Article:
Slavery was the economic engine of the agrarian economy of the South. The South just could not give it up and keep a viable economy, and they knew it. Fewer than one Southerner in 20 owned slaves, but it was the underpinning of the entire economy. True, they tried to justify slavery in many other ways, ways that to us today seem ludicrous, but the economy was the bottom line.

By the 1860's the abolitionist movement had succeed in describing slavery, and slaveholders, as not just misguided and wrong, but evil as well. The South did not like to be described as evil any more than anyone else, and they got hot under the collar about it. More than anything, the fact that slavery became a MORAL issue without any middle ground (you were either on on side or another, no middle ground was possible) as well as an economic issue, made Civil War inevitable, and made it a war to the knife, too. Any other issue could have been settled by the normal give and take of politics. But not slavery. This was right vs. wrong, good vs. evil, with both sides having different definition about which side was good and which was evil. No compromise was possible. This was an issue that was going to be settled by force of arms because there was just no other way. And so it was.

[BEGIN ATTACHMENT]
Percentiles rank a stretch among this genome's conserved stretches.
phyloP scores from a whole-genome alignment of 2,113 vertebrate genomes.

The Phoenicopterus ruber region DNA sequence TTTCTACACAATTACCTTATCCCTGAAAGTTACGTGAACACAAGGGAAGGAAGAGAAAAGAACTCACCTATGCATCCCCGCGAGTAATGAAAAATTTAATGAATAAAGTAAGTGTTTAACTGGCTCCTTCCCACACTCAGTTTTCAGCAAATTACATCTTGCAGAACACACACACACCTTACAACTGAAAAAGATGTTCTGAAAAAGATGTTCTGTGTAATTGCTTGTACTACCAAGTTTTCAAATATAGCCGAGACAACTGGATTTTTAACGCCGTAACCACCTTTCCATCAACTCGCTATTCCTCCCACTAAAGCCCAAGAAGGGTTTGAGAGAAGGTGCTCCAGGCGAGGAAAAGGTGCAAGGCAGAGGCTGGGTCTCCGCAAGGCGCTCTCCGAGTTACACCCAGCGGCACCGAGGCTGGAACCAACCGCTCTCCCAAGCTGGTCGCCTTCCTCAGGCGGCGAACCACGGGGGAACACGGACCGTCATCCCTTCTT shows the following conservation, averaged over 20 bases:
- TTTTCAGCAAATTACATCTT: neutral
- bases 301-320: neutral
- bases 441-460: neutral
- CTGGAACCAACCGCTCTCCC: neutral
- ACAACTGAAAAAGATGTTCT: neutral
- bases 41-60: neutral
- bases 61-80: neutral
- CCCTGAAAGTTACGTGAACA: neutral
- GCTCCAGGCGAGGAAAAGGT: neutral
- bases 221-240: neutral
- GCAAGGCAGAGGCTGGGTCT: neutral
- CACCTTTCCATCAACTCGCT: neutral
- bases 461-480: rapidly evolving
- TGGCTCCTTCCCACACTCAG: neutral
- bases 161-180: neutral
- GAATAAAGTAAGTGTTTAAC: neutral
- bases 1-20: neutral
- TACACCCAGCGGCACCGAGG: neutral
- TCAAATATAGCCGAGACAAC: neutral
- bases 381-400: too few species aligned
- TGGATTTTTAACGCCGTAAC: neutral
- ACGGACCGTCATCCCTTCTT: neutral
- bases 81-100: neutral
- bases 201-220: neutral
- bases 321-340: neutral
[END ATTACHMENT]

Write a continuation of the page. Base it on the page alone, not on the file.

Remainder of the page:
Lincoln was not winning politically on the Union question alone in the Spring of 1862. It was a masterstroke of political thought to issue the Emancipation Proclamation in the fall of that year and make the Civil War about slavery as well as unification. It changed the purpose of the war and gave it a moral foundation as well as political. It also kept England, who was about to intervene, out of the conflict, and their intervention could have only resulted in the Confederacy winning. The South was doomed from that moment.

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Posted by ArlingtonPop on 03/21/2013 at 12:23 PM

I doubt serously you could provide me a history lesson worth listening to from what you wrote so far.